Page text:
An environmental engineer, Karina Campos wrote her MPP thesis on the role of political institutions in explaining the unsuccessful management of natural resources in Argentina’s economic development efforts.
Global Markets, National Politics Test Governance3 / 10
Just as the Euro seemed to be unraveling in the Spring of 2010, Hertie School Professor of Political Economy, Henrik Enderlein, was teaching a course on the single European currency. His classroom, he says, became a “live experiment” in managing what he calls today’s biggest governance challenge for the political economy: how to create legitimacy when identities are local, politics are national and markets are global. [more]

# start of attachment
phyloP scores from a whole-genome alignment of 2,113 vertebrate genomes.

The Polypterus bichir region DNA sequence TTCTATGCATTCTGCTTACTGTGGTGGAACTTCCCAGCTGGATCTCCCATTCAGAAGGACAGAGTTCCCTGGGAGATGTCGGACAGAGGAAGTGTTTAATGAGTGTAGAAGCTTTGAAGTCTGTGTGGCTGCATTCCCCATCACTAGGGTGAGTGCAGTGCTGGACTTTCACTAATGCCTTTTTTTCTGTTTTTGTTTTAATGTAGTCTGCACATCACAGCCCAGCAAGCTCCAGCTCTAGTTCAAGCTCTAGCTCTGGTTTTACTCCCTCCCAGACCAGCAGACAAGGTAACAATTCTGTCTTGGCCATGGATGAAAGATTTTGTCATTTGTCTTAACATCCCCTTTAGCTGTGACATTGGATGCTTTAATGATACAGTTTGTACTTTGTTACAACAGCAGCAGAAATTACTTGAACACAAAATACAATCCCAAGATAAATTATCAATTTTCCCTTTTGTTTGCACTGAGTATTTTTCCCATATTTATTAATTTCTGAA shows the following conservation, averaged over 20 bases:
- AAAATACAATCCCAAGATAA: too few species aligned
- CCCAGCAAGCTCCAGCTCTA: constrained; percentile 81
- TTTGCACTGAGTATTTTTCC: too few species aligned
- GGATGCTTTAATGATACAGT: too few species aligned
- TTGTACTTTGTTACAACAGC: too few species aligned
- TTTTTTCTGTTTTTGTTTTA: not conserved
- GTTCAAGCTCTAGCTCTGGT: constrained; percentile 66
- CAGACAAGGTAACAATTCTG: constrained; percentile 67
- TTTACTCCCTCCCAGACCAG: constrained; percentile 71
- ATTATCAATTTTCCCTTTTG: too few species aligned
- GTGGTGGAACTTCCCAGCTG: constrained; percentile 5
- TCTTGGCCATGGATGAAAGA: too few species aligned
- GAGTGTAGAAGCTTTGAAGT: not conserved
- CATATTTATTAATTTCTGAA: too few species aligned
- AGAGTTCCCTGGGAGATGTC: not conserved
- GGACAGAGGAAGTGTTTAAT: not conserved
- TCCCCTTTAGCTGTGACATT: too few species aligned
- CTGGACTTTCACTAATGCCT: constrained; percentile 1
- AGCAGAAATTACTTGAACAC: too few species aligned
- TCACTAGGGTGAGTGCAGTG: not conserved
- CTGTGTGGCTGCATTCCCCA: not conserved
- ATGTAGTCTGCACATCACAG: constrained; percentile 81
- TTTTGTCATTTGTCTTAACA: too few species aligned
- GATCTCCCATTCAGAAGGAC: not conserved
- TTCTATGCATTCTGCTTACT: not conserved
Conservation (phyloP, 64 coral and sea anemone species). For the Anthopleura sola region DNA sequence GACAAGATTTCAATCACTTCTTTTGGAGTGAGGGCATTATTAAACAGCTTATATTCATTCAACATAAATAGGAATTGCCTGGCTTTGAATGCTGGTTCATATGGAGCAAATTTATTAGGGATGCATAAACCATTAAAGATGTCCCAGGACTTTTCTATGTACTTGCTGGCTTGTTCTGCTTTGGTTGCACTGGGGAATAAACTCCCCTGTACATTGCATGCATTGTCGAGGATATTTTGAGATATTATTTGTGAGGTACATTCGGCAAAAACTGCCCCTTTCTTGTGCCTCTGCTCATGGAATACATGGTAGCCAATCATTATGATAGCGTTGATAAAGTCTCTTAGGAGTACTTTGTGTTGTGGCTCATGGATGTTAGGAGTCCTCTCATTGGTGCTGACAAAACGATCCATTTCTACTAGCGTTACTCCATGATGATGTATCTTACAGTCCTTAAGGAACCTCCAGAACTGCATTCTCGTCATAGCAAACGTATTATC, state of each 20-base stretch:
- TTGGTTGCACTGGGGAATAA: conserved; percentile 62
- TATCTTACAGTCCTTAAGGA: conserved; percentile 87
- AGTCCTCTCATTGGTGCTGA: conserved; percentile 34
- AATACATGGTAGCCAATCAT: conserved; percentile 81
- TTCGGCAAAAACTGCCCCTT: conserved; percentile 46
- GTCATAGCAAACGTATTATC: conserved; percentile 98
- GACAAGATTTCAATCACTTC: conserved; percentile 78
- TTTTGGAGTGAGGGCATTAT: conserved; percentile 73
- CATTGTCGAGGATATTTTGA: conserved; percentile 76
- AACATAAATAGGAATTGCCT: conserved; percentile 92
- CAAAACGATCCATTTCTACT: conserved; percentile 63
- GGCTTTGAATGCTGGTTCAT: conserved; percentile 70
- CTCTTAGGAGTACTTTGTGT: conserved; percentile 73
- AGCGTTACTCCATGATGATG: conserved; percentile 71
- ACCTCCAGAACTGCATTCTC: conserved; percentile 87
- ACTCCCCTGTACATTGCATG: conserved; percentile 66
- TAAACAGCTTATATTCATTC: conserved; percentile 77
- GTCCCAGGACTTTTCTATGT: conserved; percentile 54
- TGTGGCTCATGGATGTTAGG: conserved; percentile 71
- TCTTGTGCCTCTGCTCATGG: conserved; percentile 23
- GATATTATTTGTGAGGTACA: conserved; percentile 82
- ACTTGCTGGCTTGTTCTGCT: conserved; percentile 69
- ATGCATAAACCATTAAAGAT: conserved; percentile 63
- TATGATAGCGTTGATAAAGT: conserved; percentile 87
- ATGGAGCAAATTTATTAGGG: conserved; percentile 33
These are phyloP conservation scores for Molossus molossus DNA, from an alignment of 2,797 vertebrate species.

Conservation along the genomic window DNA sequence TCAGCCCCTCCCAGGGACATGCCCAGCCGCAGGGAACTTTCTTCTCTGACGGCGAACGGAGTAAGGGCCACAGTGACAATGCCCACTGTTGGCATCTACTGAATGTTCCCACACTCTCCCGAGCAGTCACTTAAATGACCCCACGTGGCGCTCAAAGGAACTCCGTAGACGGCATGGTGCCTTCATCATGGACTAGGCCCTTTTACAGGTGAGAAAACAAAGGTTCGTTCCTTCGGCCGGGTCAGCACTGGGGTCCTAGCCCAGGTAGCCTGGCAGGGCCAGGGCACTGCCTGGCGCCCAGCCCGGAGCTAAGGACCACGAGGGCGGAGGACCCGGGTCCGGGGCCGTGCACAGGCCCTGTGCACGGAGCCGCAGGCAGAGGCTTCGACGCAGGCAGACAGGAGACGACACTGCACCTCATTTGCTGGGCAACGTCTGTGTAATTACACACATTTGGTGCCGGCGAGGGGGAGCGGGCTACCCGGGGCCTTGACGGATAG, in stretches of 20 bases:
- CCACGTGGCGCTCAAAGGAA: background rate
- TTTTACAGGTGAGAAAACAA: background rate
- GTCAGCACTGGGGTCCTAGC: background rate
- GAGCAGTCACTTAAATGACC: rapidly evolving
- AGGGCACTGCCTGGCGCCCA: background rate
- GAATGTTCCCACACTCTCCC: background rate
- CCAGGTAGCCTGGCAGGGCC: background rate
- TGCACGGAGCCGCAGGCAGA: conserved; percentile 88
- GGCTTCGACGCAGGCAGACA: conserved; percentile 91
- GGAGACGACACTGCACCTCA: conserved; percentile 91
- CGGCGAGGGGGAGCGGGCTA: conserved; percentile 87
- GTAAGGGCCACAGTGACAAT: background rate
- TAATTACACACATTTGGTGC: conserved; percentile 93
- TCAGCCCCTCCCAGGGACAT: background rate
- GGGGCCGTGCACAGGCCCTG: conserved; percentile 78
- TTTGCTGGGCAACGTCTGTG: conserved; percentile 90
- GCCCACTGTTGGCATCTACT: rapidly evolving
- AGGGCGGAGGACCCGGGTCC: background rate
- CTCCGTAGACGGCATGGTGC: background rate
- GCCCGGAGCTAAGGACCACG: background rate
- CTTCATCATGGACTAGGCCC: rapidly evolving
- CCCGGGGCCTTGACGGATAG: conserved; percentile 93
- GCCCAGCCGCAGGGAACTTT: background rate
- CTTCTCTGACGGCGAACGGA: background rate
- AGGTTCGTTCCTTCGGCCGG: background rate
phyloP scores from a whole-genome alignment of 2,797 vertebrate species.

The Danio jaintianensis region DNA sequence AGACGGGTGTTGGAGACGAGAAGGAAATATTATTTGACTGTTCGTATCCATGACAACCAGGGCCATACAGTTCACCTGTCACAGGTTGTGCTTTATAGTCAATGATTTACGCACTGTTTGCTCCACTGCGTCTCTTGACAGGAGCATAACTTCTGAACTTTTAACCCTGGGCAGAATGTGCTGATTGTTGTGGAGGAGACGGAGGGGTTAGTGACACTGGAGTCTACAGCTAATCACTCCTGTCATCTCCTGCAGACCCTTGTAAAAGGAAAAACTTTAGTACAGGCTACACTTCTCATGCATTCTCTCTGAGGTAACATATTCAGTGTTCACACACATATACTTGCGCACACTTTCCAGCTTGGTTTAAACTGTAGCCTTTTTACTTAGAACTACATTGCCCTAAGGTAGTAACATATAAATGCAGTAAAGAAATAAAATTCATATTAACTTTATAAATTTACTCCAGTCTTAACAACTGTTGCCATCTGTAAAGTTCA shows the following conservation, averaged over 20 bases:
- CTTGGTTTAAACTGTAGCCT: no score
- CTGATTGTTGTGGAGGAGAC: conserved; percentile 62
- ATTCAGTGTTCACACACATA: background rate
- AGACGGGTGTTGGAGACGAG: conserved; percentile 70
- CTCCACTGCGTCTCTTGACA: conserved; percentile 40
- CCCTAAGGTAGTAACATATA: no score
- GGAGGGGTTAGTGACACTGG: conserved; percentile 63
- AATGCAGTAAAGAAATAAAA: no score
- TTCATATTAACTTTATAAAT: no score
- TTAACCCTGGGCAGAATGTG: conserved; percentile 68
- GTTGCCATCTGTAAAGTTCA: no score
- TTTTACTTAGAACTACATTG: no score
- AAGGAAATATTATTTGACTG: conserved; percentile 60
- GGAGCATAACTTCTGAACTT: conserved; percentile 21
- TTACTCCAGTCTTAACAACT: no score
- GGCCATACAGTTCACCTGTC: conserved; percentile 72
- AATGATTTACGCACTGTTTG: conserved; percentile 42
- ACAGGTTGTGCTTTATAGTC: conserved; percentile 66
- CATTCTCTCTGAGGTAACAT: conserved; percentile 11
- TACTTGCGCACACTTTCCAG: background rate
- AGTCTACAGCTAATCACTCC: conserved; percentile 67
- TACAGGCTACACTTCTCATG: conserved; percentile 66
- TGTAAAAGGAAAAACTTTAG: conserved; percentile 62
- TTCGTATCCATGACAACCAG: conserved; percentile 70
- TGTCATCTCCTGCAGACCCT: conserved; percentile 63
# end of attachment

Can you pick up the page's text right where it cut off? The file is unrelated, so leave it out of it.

Hertie School Professor Henrik Enderlein spent last year as a Visiting Professor at Harvard’s Kennedy School of Government and has conducted extensive research in the area of sovereign debt and comparative and international political economics. Prior to his academic career, he worked as an economist at the European Central Bank.
Serving the Public Good Through Social Business4 / 10
India has the highest incidence of tuberculosis in the world, according to the World Health Organisation. A group of European scientists hoping to help eradicate the disease has been developing a new preventative drug for TB. But their vision can only become reality if they can distribute it widely and affordably to those who need it. The challenge is to serve the public good, but also to provide returns for the investors who fund their research. Carolina Rius, Executive Master of Public Administration graduate 2014, is helping the scientist Pere-Joan Cardon devise a business model that will achieve both goals for the company developing his TB drug. [more]